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Queens Students Ransack Office

Files

Title

Queens Students Ransack Office

Description

Article reporting on a student demonstration and ransacking of the Joseph P. Mulholland's office (head of SEEK) on Janurary 13, 1969 at Queens College

Subject

Queens College (New York, N.Y.)

Creator

Lubasch, Arnold H.

Source

SEEKCollection

Publisher

Queens College Department of Special Collections and Archives (New York, N.Y.)

Date

1969-01-04

Date Created

2014-07-04

Rights

This material may be protected by the U.S. Copyright Law (Title 17, U.S.C.). We welcome you to make fair use of the content accessible on this website as defined by copyright law. Please note that you are responsible for determining whether your use is fair and for responding to any claims that may arise from your use.

Format

Image
JPEG

Extent

295272 bits

Language

English

Type

Text

Spatial Coverage

Queens, New York, N.Y.

Text

TIMES 1/14/69 {handwritten}
QUEENS STUDENTS RANSACK OFFICE
Negroes Invade Quarters of Head of SEEK Program
By ARNOLD H. LUBASCH
[Left Column 1]
About 15 demonstrators ransacked an administrative office at Queens College yesterday, ripping out telephones, tearing down pictures and dumping furniture on the street.
The demonstrators, Negroes believed to be students at the college, attacked the office of Joseph P, Mulholland,director of a special program for admitting and assisting students from slum areas. His resignation has been demanded by a militant group demanding radical changes in the program.
Suddenly, at 3:25 P.M., the demonstrators entered the program's headquarters in a squat, one -story building on the campus, brushed past four employees in an outer office, and invaded Mr. Mulholland's unoccupied office.

Laughing Demonstrators
They swiftly carried the director's desk, a metal conference table and eight chairs out of the office and down a long corridor o an exit, where the furniture was dropped in a heap on the asphalt roadway between two parked cars.
Inside the director's office, all four telephones were ripped from the walls and removed.
Pictures, including large photographs of Marin Luther King, Malcom X and Robert F. Kennedy, were torn from the walls and strewn on the
floor, leaving the small office empty, except for the littered green carpet.
The ransacking was conducted in a jovial mood by laughing demonstrators who seemed to regard it as a lark, according to the administrative employes who were present.
When the intruders arrived and swarmed into the office, Steven Zwerling, assistant director, escorted three woman assistants outside, foresaking any attempt to thwart the in invasion. He noted that the dem-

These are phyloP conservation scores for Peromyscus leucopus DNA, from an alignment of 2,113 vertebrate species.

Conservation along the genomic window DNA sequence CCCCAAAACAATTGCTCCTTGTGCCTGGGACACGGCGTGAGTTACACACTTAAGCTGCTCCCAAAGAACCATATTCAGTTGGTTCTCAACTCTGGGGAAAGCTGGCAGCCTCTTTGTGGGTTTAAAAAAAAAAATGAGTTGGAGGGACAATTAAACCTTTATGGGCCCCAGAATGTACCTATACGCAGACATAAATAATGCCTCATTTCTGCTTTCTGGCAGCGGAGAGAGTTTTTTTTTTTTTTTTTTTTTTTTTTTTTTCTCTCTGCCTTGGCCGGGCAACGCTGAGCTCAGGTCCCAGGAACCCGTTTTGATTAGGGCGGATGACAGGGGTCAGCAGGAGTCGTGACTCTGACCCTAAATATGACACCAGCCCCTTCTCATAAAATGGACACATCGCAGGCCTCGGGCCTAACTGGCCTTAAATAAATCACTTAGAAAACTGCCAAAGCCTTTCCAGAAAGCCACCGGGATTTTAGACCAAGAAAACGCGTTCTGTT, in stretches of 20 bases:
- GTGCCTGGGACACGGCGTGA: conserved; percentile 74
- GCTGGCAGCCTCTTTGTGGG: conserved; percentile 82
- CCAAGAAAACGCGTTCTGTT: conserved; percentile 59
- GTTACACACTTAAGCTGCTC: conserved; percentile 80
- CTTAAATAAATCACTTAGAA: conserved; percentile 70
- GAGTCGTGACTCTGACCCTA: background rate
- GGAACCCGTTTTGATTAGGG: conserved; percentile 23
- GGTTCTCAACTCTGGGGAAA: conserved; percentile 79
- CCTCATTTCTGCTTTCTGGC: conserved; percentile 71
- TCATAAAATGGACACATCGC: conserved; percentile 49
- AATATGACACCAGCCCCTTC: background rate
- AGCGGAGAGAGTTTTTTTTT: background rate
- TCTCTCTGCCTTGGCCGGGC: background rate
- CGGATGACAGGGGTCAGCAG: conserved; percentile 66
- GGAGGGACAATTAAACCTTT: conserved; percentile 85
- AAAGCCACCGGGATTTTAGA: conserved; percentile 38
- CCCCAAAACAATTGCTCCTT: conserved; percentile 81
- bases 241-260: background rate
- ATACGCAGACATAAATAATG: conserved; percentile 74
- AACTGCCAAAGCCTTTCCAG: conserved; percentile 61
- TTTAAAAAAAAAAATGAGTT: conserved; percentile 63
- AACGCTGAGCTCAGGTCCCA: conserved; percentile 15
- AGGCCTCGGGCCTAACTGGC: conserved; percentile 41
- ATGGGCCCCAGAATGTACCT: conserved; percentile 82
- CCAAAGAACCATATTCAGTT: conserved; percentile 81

{Image}
{Caption -AFTER THE INVASION: Joseph P. Mulholland, left, director of a program for minority-group students at Queens College, and Fred Brewington, an aide, in Mr. Mulholland's campus office after it was ransacked by demonstrators. The furniture-which was dumped in the street-had been returned when the photograph was taken.}

[Left Column 2]
onstrators carefully avoided harming anyone in the office or even touching them.
"They took over the office completely," remarked Sonia Pliskewich, one of the administrative assistants who witnessed the ransacking, which was completed in a few minutes.

An Appeal for Restraint
David D. Jones, chairman of outside advisory group investigating recent disorders at the college, appealed to officials last night to "sow restraint regardless of alleged provocations" while his group endeavored to recommend a solution.
Dr. Joseph P. McMurray, the college's president, responded to the appeal by pledging to exercise continued restraint and urging all students to refrain from provocative actions,
Mr. Jones said he was con-

[ Middle Column 3]
tinuing to meet with students and teachers in the disputed program, called SEEK, or Search for Evaluation, Education and Knowledge. Queens College has over 700 participants in SEEK, which is a City University program that provides remedial courses, counseling services and financial aid to students admitted from poor districts.
The Jones group is a special committee of an advisory council of Negro and Puerto Rican community leaders concerned with the SEEK program. The committee was named to study the Queens dispute after a series of demonstrations last week, supporting militant demands.
The militant group, calling itself the Black and Puerto Rican Student-Faculty-Counselor Coalition, has demanded that

[Right Column 4]
SEEK participants at Queens be permitted to hire personnel, admit students, allocate funds and alter the academic program with complete autonomy. Mr. Mulholland's immediate resignation as director has become an insistent demand of the militants, who have characterized him as unsympathetic to the needs of Negroes and Puerto Ricans. He has vehement denied these charges.

[Right Column 5]
About 26,000 commuting students,mosts of them white residents of Queens, attend the four-year college, at Kissena Boulevard and the Long Island Expressway in Flushing.
Shortly before yesterday's incident, a Negro student in the SEEK program, Shirley Williams, a freshman from Harlem, announced the formation of a group supporting Mr. Mulholland.

Original Format

Newspaper clipping

Collection

Citation

Lubasch, Arnold H., “Queens Students Ransack Office,” Queens College Civil Rights Archives, accessed May 26, 2022, http://archives.qc.cuny.edu/civilrights/items/show/287.

Geolocation